Ten Things Not to Say to A Senior
Medically reviewed by Lindsey Marcellin, MD, MPH
Health conversations with seniors can be tricky. Knowing the right words to choose and the best tone to take can make all the difference.
You want to help your parents or other senior loved ones enjoy a long, healthy life, but if you don’t approach health conversations with care and respect, your best intentions could get the worst reactions. Even well-meaning family members and friends can fall into stereotypes of believing seniors can’t hear, see, or remember well, causing them to make bold (and sometimes rude) statements about senior health and living situations.
“Discussions pertaining to our aging parents’ health-related needs can be emotionally charged and subject to misunderstandings and potential conflicts,” says Jody Gastfriend, LICSW, vice president of care management at Care.com in Waltham, Mass. “In addition, there are topics that may be awkward and potentially embarrassing, such as personal hygiene and self-care.”
For elders, talking about health and aging topics with their grown children may make them fear they’re losing their independence or control. And the adult children may be hit with feelings of vulnerability and loss. However, there are ways to make these difficult health conversations go more smoothly.
Tips for Successful Senior Health Conversations
Maintaining good senior health and personal relationships can sometimes be tricky. Though there’s no doubt these conversations need to be had, the way in which they’re approached can make all the difference. Here are some key mistakes to avoid:
Don’t be too bossy. Resist taking control with a statement like, “Dad, you are not safe living at home on your own, so I have arranged to have a caregiver come several times a week to help with household chores and to keep an eye on you.” Instead, try to start the conversation with concern and in such a way as to elicit feedback from the senior, Gastfriend says. For example, to express the same sentiments, yet enable the senior to maintain a sense of control, say, “Dad, I’m worried about your heart condition, and being home alone all the time isn’t safe. I wonder whether it might be a good idea to get some extra help.”
Don’t assume the role of parent. Part of healthy aging for elders is tied to feeling that they have the right to make their own decisions. Instead of usurping their control, acknowledge the care and concern they showed you as a child by saying something like, “I appreciate the care you took of me when I was young, and now I want to help provide the care you need.”
Don’t use admonitions or scare tactics — like, “If you don’t take better care of yourself you’re going to end up in a nursing home” — to motivate action, Gastfriend warns. This approach can lead to more resentment, anxiety, and fear. Expressing concern and exploring senior housing options slowly, over a period of time, is less threatening and offers the senior the chance to adjust to the idea.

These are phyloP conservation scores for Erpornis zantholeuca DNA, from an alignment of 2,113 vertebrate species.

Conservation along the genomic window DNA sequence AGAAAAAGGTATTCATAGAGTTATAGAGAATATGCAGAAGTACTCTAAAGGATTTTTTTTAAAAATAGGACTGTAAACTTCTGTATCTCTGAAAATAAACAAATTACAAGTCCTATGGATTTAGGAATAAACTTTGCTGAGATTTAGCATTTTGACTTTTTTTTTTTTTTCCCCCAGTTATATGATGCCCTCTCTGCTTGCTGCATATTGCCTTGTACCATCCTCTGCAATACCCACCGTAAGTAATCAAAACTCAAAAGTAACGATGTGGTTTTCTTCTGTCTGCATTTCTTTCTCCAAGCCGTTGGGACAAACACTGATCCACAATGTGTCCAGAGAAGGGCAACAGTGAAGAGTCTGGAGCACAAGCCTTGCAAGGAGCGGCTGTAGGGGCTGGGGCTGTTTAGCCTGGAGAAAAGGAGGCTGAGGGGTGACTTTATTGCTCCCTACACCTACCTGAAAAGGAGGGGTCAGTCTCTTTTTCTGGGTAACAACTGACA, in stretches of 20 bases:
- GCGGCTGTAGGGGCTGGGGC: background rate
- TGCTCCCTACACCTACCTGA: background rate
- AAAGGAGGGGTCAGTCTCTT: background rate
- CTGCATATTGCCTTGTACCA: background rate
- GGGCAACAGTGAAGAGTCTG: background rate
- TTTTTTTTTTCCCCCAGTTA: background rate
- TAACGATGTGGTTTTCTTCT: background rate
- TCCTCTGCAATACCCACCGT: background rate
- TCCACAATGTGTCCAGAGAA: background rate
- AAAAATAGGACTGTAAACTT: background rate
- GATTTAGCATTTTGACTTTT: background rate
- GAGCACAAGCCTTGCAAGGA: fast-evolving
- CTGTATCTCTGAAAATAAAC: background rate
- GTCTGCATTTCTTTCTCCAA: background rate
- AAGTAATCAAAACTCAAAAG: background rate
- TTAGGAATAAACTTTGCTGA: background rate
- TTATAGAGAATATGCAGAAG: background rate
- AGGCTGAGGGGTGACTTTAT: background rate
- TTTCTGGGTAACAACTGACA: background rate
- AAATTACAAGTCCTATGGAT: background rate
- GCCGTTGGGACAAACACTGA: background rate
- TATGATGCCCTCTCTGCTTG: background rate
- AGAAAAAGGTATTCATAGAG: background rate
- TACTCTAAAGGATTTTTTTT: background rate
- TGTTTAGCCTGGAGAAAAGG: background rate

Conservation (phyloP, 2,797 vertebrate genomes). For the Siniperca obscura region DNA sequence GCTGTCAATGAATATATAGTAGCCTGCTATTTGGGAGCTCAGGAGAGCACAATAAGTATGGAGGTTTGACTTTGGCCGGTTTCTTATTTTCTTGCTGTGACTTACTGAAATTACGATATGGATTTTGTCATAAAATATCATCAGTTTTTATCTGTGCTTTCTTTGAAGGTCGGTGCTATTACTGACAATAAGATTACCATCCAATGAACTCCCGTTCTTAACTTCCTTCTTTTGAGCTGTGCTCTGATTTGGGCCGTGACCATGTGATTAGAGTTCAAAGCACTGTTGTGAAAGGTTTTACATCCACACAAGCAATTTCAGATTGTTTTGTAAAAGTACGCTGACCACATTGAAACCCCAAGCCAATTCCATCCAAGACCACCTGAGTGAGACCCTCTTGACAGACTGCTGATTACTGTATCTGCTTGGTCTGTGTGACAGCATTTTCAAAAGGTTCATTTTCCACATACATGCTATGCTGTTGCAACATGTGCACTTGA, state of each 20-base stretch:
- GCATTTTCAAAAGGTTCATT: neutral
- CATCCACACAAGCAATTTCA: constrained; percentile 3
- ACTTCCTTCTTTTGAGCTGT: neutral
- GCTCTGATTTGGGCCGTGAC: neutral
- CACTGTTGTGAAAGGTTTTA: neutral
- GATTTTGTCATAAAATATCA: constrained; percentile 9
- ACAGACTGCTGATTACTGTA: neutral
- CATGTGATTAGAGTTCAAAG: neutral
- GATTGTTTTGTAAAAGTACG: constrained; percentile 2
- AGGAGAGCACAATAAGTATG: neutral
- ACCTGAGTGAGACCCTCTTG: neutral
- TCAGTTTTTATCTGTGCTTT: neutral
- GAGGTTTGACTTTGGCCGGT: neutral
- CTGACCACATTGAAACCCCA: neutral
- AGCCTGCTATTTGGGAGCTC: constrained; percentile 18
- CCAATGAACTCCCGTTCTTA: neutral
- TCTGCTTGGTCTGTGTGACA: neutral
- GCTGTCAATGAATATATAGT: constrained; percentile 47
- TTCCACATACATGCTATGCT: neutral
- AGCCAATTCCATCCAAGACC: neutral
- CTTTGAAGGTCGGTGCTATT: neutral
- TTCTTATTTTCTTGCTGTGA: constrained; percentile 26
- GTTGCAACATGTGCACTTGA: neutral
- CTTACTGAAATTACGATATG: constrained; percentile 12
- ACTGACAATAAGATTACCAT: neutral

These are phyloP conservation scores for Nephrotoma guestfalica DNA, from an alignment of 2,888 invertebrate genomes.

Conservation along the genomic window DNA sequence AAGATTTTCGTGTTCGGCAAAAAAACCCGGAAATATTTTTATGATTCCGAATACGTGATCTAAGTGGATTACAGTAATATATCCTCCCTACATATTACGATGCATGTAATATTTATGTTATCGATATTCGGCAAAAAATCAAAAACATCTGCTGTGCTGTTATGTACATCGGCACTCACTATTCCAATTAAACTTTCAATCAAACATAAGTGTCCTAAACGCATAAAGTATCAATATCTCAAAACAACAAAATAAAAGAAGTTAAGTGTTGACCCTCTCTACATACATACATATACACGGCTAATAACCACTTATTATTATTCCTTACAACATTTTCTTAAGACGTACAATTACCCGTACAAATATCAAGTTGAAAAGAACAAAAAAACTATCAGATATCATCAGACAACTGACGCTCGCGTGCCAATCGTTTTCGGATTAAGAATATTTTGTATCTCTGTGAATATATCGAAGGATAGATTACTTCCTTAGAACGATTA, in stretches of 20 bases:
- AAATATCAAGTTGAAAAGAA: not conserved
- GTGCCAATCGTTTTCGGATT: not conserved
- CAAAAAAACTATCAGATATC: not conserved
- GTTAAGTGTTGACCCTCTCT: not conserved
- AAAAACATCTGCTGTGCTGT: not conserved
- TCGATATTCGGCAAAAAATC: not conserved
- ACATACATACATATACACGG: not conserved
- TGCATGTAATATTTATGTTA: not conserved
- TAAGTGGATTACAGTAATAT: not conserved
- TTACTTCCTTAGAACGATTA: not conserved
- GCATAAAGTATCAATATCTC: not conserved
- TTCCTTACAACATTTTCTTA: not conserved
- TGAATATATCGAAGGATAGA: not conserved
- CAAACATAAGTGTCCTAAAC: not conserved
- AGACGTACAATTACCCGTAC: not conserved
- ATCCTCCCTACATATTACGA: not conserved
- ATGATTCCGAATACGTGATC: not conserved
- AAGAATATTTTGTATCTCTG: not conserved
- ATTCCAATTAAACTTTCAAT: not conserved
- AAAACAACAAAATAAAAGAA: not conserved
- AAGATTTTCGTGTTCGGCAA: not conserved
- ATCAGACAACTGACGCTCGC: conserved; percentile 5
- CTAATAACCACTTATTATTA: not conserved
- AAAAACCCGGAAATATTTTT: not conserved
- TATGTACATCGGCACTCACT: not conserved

Don’t sweat the small stuff. Sometimes seniors tell the same story over and over. Let it go. Don’t say, “You told me this already.” Instead, listen patiently. (If serious memory lapses like forgetting to take medication are happening also, contact the senior’s physician.)
Don’t be the doctor. Avoid making statements like “I think it’s time you face the reality you have dementia,” Gastfriend says. Instead, if cognitive decline is suspected, contact the doctor and arrange for a medical evaluation.
Don’t start conversations with a demand like “you need to” or “you must.” That can trigger resentment. More gentle statements, like “I have observed,” “I am concerned,” or “I want to be helpful,” generally work better.
Don’t assume you’re needed to accomplish tasks for your parents. Using a computer is a perfect example. “You don’t use a computer, so I’ll do it for you” is not the right thing to say. “Older people are often perceived as not being able to learn new tasks or technology,” says Evelyn Fitzwater, DSN, RN, associate director of the Center for Aging With Dignity at the University of Cincinnati College of Nursing. “There’s a sound of ageism in that perception, while there’s really no evidence that older people are less likely to be able to learn new tricks than they are at any other time in their lives. Instead, offer to teach them if they don’t know how to do something.”
Don’t be discouraging. Instead of telling seniors what they can’t do, emphasize what they can. Also, keep in mind that it’s never too late for healthy aging and making changes for a healthier lifestyle.
Don’t be passive when it comes to senior health. Don’t just answer questions raised by the senior — become an active participant. Many people may not know the right questions to ask, Fitzwater says, so proactively researching, raising questions, and helping educate the elder on aging and age-related changes can be very helpful.
Don’t do nothing. It might be easier sometimes to keep one’s mouth shut and look the other way, but that doesn’t serve anyone if the senior needs help. Raise important topics, but try to do so as gently and politely as possible.
Finally, understand that health conversations can be difficult and uncomfortable situations, and it’s not a terrible thing to admit that. “Often the people who are most uncomfortable with health-related or death-related discussions are younger family members,” notes Jena Kravitz, PsyD, a clinical neuropsychologist at the Good Samaritan Hospital in Los Angeles. “One reason for this may be attributed to a younger person’s perception of illness and death as something very foreign and frightening.”
Ultimately, no matter the topic or final decision, the most important thing is to keep the lines of communication open.